The fix is to change R7 to 15K and R6 to 39.2K. With the Ref trimmer (RT1) at full CCW (maximum voltage between steps), the scanner will stay on the "C" channel even when the CV is at max.  With the Scan knob fully CCW, IN-A will come on at about 2.7V, IN-B at 5.4V and IN-C at 7.8V. You can turn the Scan knob CW to start with IN-A "on" and thus have one channel on throughout the CV range.

You can still turn RT1 CW and get the original response with an "off" at the end, along with a narrower voltage range between steps.

second mod greatly reduces the transition noise between two of the steps. On the solder side of the PCB, locate pins 1 and 3 of U2. Take a 10K resistor, bend one lead over, trim the leads pretty short and solder them on to the two pads of U2.

This works because of the different impedance of pin 1 of the bar graph display driver chip. The 100K pull up resistor SIP used allows a transition state at 5V instead of the expected common and +15.

These mods are now included on the modules currently shipping with the second mod done by using a 10K SIP.

Hex Zone Assembly Tips
A couple of things that might help and some photos:

1. Handle the LCD display as you would ICs as it is static sensitive. Also, it has a protective film over the display area. Remove this only at final assembly of the front panel. Clean the display area only if necessary with a soft dry lint-free cloth such as a microfiber style commonly used for lenses and eye glasses.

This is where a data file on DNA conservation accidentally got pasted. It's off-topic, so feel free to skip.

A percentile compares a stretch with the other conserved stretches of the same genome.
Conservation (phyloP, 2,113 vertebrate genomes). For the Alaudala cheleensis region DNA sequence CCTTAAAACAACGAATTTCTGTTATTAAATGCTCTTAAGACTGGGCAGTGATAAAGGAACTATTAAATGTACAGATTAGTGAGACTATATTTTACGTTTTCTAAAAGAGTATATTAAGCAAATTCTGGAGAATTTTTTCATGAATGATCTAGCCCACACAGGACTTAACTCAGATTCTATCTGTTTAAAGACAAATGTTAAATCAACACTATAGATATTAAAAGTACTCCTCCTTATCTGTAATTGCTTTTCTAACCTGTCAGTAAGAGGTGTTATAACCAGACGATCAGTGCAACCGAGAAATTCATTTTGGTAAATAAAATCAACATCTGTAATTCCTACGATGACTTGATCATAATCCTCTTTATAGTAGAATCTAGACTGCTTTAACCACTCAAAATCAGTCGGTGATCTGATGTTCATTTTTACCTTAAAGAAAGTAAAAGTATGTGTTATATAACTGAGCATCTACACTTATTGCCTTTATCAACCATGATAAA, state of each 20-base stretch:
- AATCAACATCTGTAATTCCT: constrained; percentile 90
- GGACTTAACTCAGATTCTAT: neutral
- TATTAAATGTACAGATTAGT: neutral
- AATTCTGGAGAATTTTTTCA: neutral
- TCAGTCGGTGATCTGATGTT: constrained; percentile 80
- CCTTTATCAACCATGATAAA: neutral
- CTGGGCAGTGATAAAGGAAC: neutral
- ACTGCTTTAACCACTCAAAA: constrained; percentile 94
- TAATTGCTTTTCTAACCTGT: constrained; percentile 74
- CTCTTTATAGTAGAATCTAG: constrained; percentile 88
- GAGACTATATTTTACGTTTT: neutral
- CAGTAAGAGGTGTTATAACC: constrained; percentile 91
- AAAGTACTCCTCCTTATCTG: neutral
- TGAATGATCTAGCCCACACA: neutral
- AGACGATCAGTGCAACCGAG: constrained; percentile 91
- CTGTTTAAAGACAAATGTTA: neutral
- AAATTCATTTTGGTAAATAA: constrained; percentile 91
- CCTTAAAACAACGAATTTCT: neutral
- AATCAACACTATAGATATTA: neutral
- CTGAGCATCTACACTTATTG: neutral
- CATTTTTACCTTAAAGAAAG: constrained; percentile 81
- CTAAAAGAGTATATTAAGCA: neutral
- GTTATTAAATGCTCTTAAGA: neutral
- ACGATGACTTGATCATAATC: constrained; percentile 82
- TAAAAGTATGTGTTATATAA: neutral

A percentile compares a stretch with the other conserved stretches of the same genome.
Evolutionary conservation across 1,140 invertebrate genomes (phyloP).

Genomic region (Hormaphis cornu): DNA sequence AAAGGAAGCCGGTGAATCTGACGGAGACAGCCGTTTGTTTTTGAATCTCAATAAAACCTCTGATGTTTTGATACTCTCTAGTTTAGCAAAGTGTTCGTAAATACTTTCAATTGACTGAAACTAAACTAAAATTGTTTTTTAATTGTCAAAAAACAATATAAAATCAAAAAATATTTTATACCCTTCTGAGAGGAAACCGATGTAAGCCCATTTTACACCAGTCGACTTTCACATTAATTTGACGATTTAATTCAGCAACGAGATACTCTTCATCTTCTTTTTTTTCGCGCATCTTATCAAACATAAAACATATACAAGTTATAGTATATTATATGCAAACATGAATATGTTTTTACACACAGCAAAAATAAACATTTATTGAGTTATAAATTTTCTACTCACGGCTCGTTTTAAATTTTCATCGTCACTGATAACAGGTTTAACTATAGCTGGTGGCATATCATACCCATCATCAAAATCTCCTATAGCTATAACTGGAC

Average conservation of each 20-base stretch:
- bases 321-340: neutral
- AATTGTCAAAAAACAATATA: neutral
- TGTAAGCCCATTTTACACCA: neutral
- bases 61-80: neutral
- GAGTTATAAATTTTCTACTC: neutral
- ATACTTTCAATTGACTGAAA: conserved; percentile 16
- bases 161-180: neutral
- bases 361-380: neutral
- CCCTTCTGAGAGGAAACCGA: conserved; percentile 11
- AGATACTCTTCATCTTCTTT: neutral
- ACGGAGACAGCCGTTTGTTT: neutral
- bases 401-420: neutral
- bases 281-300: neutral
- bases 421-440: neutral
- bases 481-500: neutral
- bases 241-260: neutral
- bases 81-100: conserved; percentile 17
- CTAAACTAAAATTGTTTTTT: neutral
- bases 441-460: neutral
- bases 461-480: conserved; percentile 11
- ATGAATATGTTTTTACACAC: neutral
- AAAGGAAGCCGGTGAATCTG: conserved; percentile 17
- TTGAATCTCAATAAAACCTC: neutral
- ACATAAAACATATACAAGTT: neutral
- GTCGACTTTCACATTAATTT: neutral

2. You can use the front panel as a jig to help mount the LEDs. Use the back side of the panel and take care to protect the front side. Install the two long screws into the panel on either side of the display cutout and secure with kep nuts.

Place some spacing material under the panel so the LEDs will have space to drop all the way through. Lay it flat and position the PCB and installed LEDs over it. You will need a 3/4" piece of foam, etc to hold up the top side of the PCB. Get the LEDs lined up in the FP holes and check the alighment in both axis before soldering.

3. When installing the four angle brackets, they can be slid all the way toward the rear of the boards. Be sure to install before mounting jack PCBs on mother board.

4. Solder only the four corner pins mentioned on the 6 pin headers for the jack PCBs. Solder the remaining pins after the front panel is attached. This allows some play when mounting the panel.

5. You can do a preliminary function test before mounting the panel if you first install the ICs. Power up the module and wait until the "Sequence Mode" appears. Push the right arrow button, then the Play button. You should see the 16 LEDs sequence.

Our handy production jig.

Don't forget to install the angle brackets before you mount the jack PCBs!

Installing the LCD

Installing the switch PCB.

Installing the rotary encoder.

"Taming of the Q"
The DF 2420 Dual Filter has an awful lot of Q; more than is reasonable for some folks. But who said the designer was "reasonable"!

The fix is very simple though. Just change R11 to 68K for the "A" channel and R21 to 68K for the "B" channel. It will still self oscillate just fine but at a point closer to the end of the pot travel.

Errata in SB2780/2790 Manual
A couple of minor bugs crept into the Parts Lists. These will probably not cause any assembly errors. These include a couple ref des errors on the power input filter caps (CA-CD), a missing reference to RT2 on the Mixer and wrong board and front panel part numbers on the 2790 (says "2780").